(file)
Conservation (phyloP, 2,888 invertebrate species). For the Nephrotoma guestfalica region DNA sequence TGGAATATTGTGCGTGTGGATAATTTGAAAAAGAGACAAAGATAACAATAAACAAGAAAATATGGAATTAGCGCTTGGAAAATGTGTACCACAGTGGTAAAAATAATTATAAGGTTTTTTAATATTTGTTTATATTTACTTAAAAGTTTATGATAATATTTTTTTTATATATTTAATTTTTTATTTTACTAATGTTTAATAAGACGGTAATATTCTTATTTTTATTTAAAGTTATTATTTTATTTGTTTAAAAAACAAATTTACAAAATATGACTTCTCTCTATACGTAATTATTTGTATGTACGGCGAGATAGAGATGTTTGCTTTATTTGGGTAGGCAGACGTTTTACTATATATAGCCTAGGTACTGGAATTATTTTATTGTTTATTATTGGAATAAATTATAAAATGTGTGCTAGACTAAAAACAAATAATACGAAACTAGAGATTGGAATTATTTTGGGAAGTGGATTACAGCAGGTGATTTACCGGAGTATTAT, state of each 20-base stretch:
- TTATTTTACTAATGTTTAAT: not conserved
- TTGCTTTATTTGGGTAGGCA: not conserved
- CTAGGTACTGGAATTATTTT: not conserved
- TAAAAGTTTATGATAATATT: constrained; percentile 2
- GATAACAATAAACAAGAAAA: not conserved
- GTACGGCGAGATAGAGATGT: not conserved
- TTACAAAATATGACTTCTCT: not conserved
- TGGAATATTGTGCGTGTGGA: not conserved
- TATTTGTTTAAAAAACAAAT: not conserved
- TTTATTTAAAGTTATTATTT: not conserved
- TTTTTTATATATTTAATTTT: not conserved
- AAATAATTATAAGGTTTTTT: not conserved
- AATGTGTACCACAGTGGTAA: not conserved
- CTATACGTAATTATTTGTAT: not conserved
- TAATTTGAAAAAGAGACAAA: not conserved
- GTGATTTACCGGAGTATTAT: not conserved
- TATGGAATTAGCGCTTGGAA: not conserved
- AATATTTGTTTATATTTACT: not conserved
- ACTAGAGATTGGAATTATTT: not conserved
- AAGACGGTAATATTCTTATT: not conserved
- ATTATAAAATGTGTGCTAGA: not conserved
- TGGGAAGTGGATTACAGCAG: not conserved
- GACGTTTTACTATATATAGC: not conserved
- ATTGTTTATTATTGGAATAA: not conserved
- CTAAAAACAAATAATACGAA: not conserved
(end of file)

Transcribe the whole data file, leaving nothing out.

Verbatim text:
Conservation (phyloP, 2,888 invertebrate species). For the Nephrotoma guestfalica region DNA sequence TGGAATATTGTGCGTGTGGATAATTTGAAAAAGAGACAAAGATAACAATAAACAAGAAAATATGGAATTAGCGCTTGGAAAATGTGTACCACAGTGGTAAAAATAATTATAAGGTTTTTTAATATTTGTTTATATTTACTTAAAAGTTTATGATAATATTTTTTTTATATATTTAATTTTTTATTTTACTAATGTTTAATAAGACGGTAATATTCTTATTTTTATTTAAAGTTATTATTTTATTTGTTTAAAAAACAAATTTACAAAATATGACTTCTCTCTATACGTAATTATTTGTATGTACGGCGAGATAGAGATGTTTGCTTTATTTGGGTAGGCAGACGTTTTACTATATATAGCCTAGGTACTGGAATTATTTTATTGTTTATTATTGGAATAAATTATAAAATGTGTGCTAGACTAAAAACAAATAATACGAAACTAGAGATTGGAATTATTTTGGGAAGTGGATTACAGCAGGTGATTTACCGGAGTATTAT, state of each 20-base stretch:
- TTATTTTACTAATGTTTAAT: not conserved
- TTGCTTTATTTGGGTAGGCA: not conserved
- CTAGGTACTGGAATTATTTT: not conserved
- TAAAAGTTTATGATAATATT: constrained; percentile 2
- GATAACAATAAACAAGAAAA: not conserved
- GTACGGCGAGATAGAGATGT: not conserved
- TTACAAAATATGACTTCTCT: not conserved
- TGGAATATTGTGCGTGTGGA: not conserved
- TATTTGTTTAAAAAACAAAT: not conserved
- TTTATTTAAAGTTATTATTT: not conserved
- TTTTTTATATATTTAATTTT: not conserved
- AAATAATTATAAGGTTTTTT: not conserved
- AATGTGTACCACAGTGGTAA: not conserved
- CTATACGTAATTATTTGTAT: not conserved
- TAATTTGAAAAAGAGACAAA: not conserved
- GTGATTTACCGGAGTATTAT: not conserved
- TATGGAATTAGCGCTTGGAA: not conserved
- AATATTTGTTTATATTTACT: not conserved
- ACTAGAGATTGGAATTATTT: not conserved
- AAGACGGTAATATTCTTATT: not conserved
- ATTATAAAATGTGTGCTAGA: not conserved
- TGGGAAGTGGATTACAGCAG: not conserved
- GACGTTTTACTATATATAGC: not conserved
- ATTGTTTATTATTGGAATAA: not conserved
- CTAAAAACAAATAATACGAA: not conserved